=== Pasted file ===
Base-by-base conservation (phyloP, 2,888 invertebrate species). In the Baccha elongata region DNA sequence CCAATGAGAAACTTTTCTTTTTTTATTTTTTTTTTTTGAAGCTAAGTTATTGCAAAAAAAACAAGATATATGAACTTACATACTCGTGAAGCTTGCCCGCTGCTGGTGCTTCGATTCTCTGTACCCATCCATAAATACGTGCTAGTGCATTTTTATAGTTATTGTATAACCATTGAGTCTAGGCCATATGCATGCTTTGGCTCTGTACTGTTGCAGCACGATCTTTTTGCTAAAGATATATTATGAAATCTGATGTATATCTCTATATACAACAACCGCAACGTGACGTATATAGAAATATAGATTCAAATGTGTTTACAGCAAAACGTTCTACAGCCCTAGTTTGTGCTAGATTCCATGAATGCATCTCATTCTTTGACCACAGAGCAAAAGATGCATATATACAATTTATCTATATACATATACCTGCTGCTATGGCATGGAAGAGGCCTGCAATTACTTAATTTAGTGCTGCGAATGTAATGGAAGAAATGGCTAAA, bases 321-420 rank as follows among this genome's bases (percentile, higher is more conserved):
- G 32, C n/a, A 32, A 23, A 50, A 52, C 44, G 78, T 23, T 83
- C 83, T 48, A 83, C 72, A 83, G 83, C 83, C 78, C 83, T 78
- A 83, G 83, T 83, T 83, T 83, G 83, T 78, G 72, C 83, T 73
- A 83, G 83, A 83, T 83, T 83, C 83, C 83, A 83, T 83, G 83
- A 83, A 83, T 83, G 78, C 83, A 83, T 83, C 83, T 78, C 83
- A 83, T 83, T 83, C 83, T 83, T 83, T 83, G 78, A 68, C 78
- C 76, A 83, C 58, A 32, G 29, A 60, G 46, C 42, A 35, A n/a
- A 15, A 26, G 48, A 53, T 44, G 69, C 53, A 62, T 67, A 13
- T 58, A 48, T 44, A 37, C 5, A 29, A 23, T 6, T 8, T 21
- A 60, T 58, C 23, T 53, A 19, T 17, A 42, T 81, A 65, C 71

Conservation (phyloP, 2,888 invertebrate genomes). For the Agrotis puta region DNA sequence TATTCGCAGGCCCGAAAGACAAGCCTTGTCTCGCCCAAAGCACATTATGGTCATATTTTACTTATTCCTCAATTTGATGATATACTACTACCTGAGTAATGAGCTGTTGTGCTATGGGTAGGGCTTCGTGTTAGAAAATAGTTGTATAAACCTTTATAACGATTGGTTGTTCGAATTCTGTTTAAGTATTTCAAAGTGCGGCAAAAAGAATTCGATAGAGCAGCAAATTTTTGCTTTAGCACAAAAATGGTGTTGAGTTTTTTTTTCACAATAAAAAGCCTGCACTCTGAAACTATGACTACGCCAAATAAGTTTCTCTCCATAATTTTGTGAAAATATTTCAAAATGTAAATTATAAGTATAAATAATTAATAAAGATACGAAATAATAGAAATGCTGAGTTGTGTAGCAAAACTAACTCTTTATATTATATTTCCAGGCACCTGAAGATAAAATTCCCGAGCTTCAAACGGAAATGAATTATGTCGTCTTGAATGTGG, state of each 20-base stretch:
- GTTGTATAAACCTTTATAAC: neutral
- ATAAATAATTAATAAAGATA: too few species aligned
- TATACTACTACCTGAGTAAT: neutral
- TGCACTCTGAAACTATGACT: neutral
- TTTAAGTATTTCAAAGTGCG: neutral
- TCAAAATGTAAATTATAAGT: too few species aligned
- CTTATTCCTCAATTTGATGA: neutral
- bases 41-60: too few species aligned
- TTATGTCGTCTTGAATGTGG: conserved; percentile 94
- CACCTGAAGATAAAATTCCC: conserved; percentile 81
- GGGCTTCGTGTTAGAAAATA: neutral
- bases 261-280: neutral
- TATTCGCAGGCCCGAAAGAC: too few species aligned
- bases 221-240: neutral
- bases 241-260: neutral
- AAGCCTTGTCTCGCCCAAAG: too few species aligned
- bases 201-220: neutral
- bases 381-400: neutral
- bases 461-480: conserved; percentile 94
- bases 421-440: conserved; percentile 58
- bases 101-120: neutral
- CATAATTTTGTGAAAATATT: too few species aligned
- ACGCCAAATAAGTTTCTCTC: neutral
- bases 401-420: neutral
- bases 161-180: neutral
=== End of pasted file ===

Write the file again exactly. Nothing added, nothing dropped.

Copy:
Base-by-base conservation (phyloP, 2,888 invertebrate species). In the Baccha elongata region DNA sequence CCAATGAGAAACTTTTCTTTTTTTATTTTTTTTTTTTGAAGCTAAGTTATTGCAAAAAAAACAAGATATATGAACTTACATACTCGTGAAGCTTGCCCGCTGCTGGTGCTTCGATTCTCTGTACCCATCCATAAATACGTGCTAGTGCATTTTTATAGTTATTGTATAACCATTGAGTCTAGGCCATATGCATGCTTTGGCTCTGTACTGTTGCAGCACGATCTTTTTGCTAAAGATATATTATGAAATCTGATGTATATCTCTATATACAACAACCGCAACGTGACGTATATAGAAATATAGATTCAAATGTGTTTACAGCAAAACGTTCTACAGCCCTAGTTTGTGCTAGATTCCATGAATGCATCTCATTCTTTGACCACAGAGCAAAAGATGCATATATACAATTTATCTATATACATATACCTGCTGCTATGGCATGGAAGAGGCCTGCAATTACTTAATTTAGTGCTGCGAATGTAATGGAAGAAATGGCTAAA, bases 321-420 rank as follows among this genome's bases (percentile, higher is more conserved):
- G 32, C n/a, A 32, A 23, A 50, A 52, C 44, G 78, T 23, T 83
- C 83, T 48, A 83, C 72, A 83, G 83, C 83, C 78, C 83, T 78
- A 83, G 83, T 83, T 83, T 83, G 83, T 78, G 72, C 83, T 73
- A 83, G 83, A 83, T 83, T 83, C 83, C 83, A 83, T 83, G 83
- A 83, A 83, T 83, G 78, C 83, A 83, T 83, C 83, T 78, C 83
- A 83, T 83, T 83, C 83, T 83, T 83, T 83, G 78, A 68, C 78
- C 76, A 83, C 58, A 32, G 29, A 60, G 46, C 42, A 35, A n/a
- A 15, A 26, G 48, A 53, T 44, G 69, C 53, A 62, T 67, A 13
- T 58, A 48, T 44, A 37, C 5, A 29, A 23, T 6, T 8, T 21
- A 60, T 58, C 23, T 53, A 19, T 17, A 42, T 81, A 65, C 71

Conservation (phyloP, 2,888 invertebrate genomes). For the Agrotis puta region DNA sequence TATTCGCAGGCCCGAAAGACAAGCCTTGTCTCGCCCAAAGCACATTATGGTCATATTTTACTTATTCCTCAATTTGATGATATACTACTACCTGAGTAATGAGCTGTTGTGCTATGGGTAGGGCTTCGTGTTAGAAAATAGTTGTATAAACCTTTATAACGATTGGTTGTTCGAATTCTGTTTAAGTATTTCAAAGTGCGGCAAAAAGAATTCGATAGAGCAGCAAATTTTTGCTTTAGCACAAAAATGGTGTTGAGTTTTTTTTTCACAATAAAAAGCCTGCACTCTGAAACTATGACTACGCCAAATAAGTTTCTCTCCATAATTTTGTGAAAATATTTCAAAATGTAAATTATAAGTATAAATAATTAATAAAGATACGAAATAATAGAAATGCTGAGTTGTGTAGCAAAACTAACTCTTTATATTATATTTCCAGGCACCTGAAGATAAAATTCCCGAGCTTCAAACGGAAATGAATTATGTCGTCTTGAATGTGG, state of each 20-base stretch:
- GTTGTATAAACCTTTATAAC: neutral
- ATAAATAATTAATAAAGATA: too few species aligned
- TATACTACTACCTGAGTAAT: neutral
- TGCACTCTGAAACTATGACT: neutral
- TTTAAGTATTTCAAAGTGCG: neutral
- TCAAAATGTAAATTATAAGT: too few species aligned
- CTTATTCCTCAATTTGATGA: neutral
- bases 41-60: too few species aligned
- TTATGTCGTCTTGAATGTGG: conserved; percentile 94
- CACCTGAAGATAAAATTCCC: conserved; percentile 81
- GGGCTTCGTGTTAGAAAATA: neutral
- bases 261-280: neutral
- TATTCGCAGGCCCGAAAGAC: too few species aligned
- bases 221-240: neutral
- bases 241-260: neutral
- AAGCCTTGTCTCGCCCAAAG: too few species aligned
- bases 201-220: neutral
- bases 381-400: neutral
- bases 461-480: conserved; percentile 94
- bases 421-440: conserved; percentile 58
- bases 101-120: neutral
- CATAATTTTGTGAAAATATT: too few species aligned
- ACGCCAAATAAGTTTCTCTC: neutral
- bases 401-420: neutral
- bases 161-180: neutral